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by Abigail Van Buren

Roommate's Gifts to Girl Make Her Boyfriend Appear Cheap

DEAR ABBY: You printed a letter from "Surprised Wife in Oklahoma City," whose son had asked for his deceased father's military records. The widow was shocked to discover they contained a reference to her husband having been before a board of inquiry for striking an officer. She said her husband had never mentioned it to her or his family because it would have been a "disgrace."

Abby, I see no disgrace here. The function of a court of inquiry is to inquire into a situation and determine whether any legal action is appropriate. Since there is no mention of a military trial in her husband's records, the court of inquiry must have determined that her husband did nothing deserving of punishment.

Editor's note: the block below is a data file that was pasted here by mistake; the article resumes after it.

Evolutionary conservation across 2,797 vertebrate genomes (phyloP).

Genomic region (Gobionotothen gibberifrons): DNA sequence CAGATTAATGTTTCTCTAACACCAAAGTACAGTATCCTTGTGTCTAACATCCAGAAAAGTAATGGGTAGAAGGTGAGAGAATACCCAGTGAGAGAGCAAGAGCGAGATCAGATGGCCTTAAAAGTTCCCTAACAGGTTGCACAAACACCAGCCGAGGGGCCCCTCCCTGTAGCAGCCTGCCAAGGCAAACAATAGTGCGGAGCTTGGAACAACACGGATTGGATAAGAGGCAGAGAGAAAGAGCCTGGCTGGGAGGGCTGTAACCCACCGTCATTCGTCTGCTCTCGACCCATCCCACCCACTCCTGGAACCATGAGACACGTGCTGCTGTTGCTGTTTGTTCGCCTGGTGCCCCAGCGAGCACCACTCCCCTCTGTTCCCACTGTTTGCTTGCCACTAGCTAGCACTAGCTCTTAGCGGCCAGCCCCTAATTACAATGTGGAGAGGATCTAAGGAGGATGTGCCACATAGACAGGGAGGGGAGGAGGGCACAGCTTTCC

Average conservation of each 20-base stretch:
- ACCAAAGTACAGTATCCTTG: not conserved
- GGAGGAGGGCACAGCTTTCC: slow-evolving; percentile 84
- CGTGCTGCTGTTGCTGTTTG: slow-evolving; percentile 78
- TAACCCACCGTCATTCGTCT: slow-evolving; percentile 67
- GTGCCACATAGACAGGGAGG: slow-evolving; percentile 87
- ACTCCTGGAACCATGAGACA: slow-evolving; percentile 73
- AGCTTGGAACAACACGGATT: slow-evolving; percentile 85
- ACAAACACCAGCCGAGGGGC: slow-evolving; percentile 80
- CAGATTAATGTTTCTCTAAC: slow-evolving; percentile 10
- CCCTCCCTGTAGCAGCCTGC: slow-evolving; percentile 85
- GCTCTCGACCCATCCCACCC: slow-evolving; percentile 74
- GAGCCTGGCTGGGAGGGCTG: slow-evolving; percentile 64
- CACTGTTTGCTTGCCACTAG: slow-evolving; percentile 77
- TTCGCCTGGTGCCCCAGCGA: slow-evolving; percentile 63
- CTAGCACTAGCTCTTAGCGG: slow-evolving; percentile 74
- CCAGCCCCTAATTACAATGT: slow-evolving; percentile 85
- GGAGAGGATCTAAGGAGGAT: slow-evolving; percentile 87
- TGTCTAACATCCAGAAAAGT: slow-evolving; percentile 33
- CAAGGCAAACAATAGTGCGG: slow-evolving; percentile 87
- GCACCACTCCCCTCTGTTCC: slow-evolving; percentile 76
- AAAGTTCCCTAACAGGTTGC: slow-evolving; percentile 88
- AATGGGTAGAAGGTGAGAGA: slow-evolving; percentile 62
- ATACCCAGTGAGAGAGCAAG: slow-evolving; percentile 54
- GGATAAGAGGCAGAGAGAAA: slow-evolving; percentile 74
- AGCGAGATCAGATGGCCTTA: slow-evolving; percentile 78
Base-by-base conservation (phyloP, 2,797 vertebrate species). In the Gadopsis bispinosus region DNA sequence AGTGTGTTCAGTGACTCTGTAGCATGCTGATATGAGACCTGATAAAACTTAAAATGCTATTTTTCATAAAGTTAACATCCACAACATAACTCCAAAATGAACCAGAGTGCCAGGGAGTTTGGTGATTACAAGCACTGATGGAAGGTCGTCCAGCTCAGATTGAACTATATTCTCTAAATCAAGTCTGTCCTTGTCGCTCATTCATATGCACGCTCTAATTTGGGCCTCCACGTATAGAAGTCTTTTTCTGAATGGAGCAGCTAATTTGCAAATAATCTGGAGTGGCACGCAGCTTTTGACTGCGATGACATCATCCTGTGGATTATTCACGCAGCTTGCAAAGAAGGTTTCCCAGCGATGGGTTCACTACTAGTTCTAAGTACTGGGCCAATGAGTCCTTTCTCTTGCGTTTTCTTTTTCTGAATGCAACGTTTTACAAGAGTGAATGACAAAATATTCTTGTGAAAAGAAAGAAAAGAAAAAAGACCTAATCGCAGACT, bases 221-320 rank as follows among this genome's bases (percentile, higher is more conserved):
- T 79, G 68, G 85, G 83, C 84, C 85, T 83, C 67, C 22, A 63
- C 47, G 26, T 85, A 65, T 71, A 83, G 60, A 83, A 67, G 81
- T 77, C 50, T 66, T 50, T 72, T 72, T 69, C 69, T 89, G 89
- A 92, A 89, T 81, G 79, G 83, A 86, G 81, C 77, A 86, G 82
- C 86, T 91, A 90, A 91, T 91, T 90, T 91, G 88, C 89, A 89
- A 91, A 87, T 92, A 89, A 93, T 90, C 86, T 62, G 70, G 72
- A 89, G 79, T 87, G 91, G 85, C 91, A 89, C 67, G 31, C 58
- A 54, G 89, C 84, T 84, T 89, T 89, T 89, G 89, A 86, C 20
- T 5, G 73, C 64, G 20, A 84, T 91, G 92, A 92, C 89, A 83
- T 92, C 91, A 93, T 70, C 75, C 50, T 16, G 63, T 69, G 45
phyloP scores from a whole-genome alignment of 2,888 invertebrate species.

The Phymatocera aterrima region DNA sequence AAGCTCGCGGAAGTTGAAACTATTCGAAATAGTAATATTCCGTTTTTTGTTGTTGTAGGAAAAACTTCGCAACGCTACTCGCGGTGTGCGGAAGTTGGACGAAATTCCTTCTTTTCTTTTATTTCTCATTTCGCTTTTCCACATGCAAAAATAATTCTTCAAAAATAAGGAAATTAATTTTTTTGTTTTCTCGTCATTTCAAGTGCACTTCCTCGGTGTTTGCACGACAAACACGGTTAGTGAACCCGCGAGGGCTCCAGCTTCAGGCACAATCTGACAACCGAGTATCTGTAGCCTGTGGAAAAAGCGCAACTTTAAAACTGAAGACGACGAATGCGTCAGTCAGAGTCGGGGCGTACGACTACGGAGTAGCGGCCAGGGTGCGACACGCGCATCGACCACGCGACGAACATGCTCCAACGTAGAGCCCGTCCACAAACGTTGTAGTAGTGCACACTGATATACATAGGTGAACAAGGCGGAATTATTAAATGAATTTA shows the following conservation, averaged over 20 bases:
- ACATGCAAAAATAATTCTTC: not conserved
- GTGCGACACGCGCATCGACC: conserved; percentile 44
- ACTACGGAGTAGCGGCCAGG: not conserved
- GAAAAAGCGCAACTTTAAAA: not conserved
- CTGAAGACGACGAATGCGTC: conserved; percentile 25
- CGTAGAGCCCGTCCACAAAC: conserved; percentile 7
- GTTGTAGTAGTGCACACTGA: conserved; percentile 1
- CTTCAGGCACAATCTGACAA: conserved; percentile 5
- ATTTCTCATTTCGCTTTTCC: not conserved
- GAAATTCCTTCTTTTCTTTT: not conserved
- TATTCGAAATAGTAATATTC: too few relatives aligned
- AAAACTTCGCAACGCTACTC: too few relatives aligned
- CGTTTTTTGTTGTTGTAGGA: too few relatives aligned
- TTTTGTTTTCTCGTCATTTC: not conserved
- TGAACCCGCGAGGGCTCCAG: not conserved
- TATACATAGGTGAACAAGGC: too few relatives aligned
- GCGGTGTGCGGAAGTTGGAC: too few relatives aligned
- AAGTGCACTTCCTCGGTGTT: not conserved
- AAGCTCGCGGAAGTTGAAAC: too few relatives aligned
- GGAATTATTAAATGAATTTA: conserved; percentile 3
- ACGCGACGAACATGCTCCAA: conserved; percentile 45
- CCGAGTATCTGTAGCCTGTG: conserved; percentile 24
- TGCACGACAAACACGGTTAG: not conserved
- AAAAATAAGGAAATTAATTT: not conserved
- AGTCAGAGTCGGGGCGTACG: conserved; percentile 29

The Army's opinion of her husband was expressed in the wording on his honorable discharge certificate "awarded as a testimonial of honest and faithful service." If it's good enough for the military, it should be good enough for her and her son. -- DICK SCHUBERT, DENVER

DEAR DICK: Thank you for the short course on the military legal system. I'm sure it will comfort the widow who wrote that letter.